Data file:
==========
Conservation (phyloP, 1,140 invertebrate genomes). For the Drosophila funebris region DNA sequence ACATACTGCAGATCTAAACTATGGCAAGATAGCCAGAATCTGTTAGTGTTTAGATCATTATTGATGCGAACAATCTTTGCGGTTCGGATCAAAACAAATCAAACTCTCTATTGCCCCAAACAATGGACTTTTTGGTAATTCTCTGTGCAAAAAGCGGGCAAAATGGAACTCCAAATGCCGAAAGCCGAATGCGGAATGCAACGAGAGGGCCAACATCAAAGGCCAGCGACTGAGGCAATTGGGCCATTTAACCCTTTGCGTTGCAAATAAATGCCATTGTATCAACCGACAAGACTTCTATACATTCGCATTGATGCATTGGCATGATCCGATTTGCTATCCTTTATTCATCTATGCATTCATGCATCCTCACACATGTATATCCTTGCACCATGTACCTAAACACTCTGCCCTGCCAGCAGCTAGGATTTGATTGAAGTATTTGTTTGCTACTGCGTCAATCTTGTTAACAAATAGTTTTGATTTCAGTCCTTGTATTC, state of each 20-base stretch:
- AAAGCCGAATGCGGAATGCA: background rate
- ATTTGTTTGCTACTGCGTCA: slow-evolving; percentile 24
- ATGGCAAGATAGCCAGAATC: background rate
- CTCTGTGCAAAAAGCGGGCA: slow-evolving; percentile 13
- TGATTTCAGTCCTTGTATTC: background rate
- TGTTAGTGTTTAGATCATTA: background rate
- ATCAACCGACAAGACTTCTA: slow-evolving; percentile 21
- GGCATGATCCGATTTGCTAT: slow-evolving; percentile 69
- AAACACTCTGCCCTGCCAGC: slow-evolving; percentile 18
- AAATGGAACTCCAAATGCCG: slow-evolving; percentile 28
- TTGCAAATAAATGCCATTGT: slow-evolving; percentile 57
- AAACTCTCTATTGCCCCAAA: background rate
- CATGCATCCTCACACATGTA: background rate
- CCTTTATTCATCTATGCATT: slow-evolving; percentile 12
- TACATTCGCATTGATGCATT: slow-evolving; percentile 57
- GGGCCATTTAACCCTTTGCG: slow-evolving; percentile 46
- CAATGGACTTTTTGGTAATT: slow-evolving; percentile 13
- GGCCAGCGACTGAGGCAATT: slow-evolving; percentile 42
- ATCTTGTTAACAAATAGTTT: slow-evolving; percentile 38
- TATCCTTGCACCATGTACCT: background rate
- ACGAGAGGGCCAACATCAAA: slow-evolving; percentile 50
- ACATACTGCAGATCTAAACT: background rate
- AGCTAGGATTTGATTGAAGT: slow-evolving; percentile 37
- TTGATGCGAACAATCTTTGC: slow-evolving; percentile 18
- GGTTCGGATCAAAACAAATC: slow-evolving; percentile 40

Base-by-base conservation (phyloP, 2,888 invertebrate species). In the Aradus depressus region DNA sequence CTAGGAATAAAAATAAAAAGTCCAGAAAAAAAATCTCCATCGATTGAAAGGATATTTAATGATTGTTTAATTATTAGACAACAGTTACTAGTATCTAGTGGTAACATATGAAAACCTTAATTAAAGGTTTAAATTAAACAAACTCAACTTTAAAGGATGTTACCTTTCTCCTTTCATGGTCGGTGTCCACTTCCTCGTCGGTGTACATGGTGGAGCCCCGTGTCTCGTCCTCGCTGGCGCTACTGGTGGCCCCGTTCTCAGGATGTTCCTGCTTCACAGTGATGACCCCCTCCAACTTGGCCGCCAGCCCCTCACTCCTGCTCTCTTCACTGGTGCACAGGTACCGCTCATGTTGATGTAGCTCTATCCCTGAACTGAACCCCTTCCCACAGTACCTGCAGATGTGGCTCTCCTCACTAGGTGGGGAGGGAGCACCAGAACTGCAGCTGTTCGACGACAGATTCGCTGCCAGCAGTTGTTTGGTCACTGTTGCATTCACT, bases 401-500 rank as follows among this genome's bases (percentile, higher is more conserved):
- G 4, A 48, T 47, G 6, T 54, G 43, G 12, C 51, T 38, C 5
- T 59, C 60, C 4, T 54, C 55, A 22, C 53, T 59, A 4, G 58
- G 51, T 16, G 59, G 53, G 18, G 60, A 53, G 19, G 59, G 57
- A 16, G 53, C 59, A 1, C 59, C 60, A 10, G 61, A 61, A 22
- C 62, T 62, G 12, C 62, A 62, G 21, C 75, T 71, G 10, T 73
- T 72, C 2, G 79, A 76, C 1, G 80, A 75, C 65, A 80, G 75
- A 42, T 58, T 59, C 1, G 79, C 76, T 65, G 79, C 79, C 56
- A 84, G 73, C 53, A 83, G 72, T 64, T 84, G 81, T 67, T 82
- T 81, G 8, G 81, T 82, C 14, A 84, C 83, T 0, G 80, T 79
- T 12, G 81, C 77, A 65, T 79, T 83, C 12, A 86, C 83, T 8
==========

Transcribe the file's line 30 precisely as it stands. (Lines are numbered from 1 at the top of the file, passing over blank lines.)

- G 51, T 16, G 59, G 53, G 18, G 60, A 53, G 19, G 59, G 57